Harry and Meghan defend decision to make Netflix series

US News

The Duke and Duchess of Sussex have defended their decision to make a six-part Netflix series looking at their private lives.

The first three of six episodes began streaming yesterday, in which Prince Harry and Meghan talked about the pressure they felt from media interest in their lives.

Now, their global press secretary Ashley Hansen has told the New York Times: “Their statement announcing their decision to step back [from royal duties] mentions nothing of privacy and reiterates their desire to continue their roles and public duties.

“Any suggestion otherwise speaks to a key point of this series. They are choosing to share their story, on their terms, and yet the tabloid media has created an entirely untrue narrative that permeates press coverage and public opinion.

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“The facts are right in front of them.”

The three-part series, named “Harry and Meghan”, was released on Thursday and starts with a written statement, describing the show as a “first-hand account of Harry & Meghan’s story told with never before seen personal archive”.

In the second episode, the Duke of Sussex talks about paparazzi interest in their relationship and social media harassment, and refers to his mother, Diana.

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“To see another woman in my life, that I love, go through this feeding frenzy, that’s hard,” he says. “It is basically the hunter versus the prey.”

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Royal correspondent Laura Bundock gives her reaction and explains what impact the docuseries will have on the couple.

Dating Meghan “became a combination of car chases, anti-surveillance driving and disguises, which isn’t a particularly healthy way to start a relationship but we always came at it with as much humour as possible”, he says.

“Whenever we saw each other we would give each other a massive hug and try and have as much of a normal life as possible.”

Meghan’s paparazzi claims

Meghan also describes paparazzi following her and how she received a death threat while she was in Toronto.

“I would say to the police, if any other woman in Toronto said to you I have six grown men who are sleeping in their cars around my house who follow me everywhere that I go and I feel scared, wouldn’t you say that it was stalking?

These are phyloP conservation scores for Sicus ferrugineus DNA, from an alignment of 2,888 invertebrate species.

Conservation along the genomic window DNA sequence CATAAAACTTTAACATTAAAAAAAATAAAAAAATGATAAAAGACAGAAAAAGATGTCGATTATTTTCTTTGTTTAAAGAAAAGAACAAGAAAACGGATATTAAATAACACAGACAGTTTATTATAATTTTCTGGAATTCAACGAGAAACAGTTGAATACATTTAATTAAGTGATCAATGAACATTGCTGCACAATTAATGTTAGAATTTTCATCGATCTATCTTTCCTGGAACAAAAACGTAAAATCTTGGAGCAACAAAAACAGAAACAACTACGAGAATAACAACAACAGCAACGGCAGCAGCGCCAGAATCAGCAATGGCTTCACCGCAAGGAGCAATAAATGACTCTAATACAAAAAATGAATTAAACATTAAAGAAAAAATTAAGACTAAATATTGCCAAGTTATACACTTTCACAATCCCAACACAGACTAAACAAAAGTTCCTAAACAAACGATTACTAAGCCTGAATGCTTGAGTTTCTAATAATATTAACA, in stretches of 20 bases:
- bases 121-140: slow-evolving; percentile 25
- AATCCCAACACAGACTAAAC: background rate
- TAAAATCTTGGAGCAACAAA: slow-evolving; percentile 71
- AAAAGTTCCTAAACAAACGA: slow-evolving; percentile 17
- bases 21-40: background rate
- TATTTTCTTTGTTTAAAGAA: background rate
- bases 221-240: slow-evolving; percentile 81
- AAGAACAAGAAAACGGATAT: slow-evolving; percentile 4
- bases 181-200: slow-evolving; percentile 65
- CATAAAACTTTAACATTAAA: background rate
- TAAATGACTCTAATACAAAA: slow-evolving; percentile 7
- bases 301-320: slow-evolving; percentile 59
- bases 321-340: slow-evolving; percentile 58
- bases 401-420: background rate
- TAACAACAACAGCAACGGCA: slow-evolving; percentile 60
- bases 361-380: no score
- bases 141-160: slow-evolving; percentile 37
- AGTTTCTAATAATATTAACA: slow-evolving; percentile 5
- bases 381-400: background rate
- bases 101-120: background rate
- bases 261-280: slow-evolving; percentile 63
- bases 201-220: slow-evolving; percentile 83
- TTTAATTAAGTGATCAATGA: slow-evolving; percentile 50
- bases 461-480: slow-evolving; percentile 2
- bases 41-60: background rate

“And they said yes, but there’s really nothing we can do because of who you’re dating. I was like, so I’m just supposed to live like this? And then I got a death threat and things changed because I needed to have security.”

Read more:
Key takeaways from the Harry and Meghan docuseries
Prince Harry describes ‘feeding frenzy’ surrounding his relationship with Meghan

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Meghan says ‘when family and family business are in direct conflict’.

In another clip, she says she was assured the press interest would die down after the couple got married.

“At that point I was still very much believing what I was being told which was, it’ll pass, it’ll get better, it’s just what they do right at the very beginning,” she says.

“But truth be told no matter how hard I tried, no matter how good I was, no matter what I did, they were still going to find a way to destroy me.”

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Stepping back from royal duties

The Duke and Duchess of Sussex announced they were stepping back from royal duties in January 2020.

In a statement at the time, the couple wrote: “After many months of reflection and internal discussions, we have chosen to make a transition this year in starting to carve out a progressive new role within this institution.

“We intend to step back as ‘senior’ members of the Royal Family and work to become financially independent, while continuing to fully support Her Majesty The Queen.”

A Buckingham Palace spokeswoman said at the time: “We understand their desire to take a different approach, but these are complicated issues that will take time to work through.”

The couple later agreed to a 12-month review in which they would step back from frontline royal duties.

The deal included a statement saying the couple wanted to “live a more independent life as a family, by removing the supposed ‘public interest’ justification for media intrusion into their lives”.

Meghan previously addressed privacy in her interview with Oprah Winfrey in March 2021.

In footage which was not originally aired in the broadcast, she said: “I think everyone has a basic right to privacy. Basic.

Britain's Queen Elizabeth and Meghan, the Duchess of Sussex, visit the Storyhouse in Chester, June 14, 2018. REUTERS/Phil Noble/Pool

“We’re not talking about anything that anybody else wouldn’t expect.”

“If you’re at work and you have a photograph of your child on your desk, and your coworker says, ‘Oh, my gosh, your kid’s so cute. That’s fantastic! Can I see your phone so I can see all the pictures of your child?’

“You go, ‘No. This is the picture I’m comfortable sharing with you'”.

She was critical of claims that the couple had asked for privacy, saying: “They’ve created a false narrative. I’ve never talked about privacy.”

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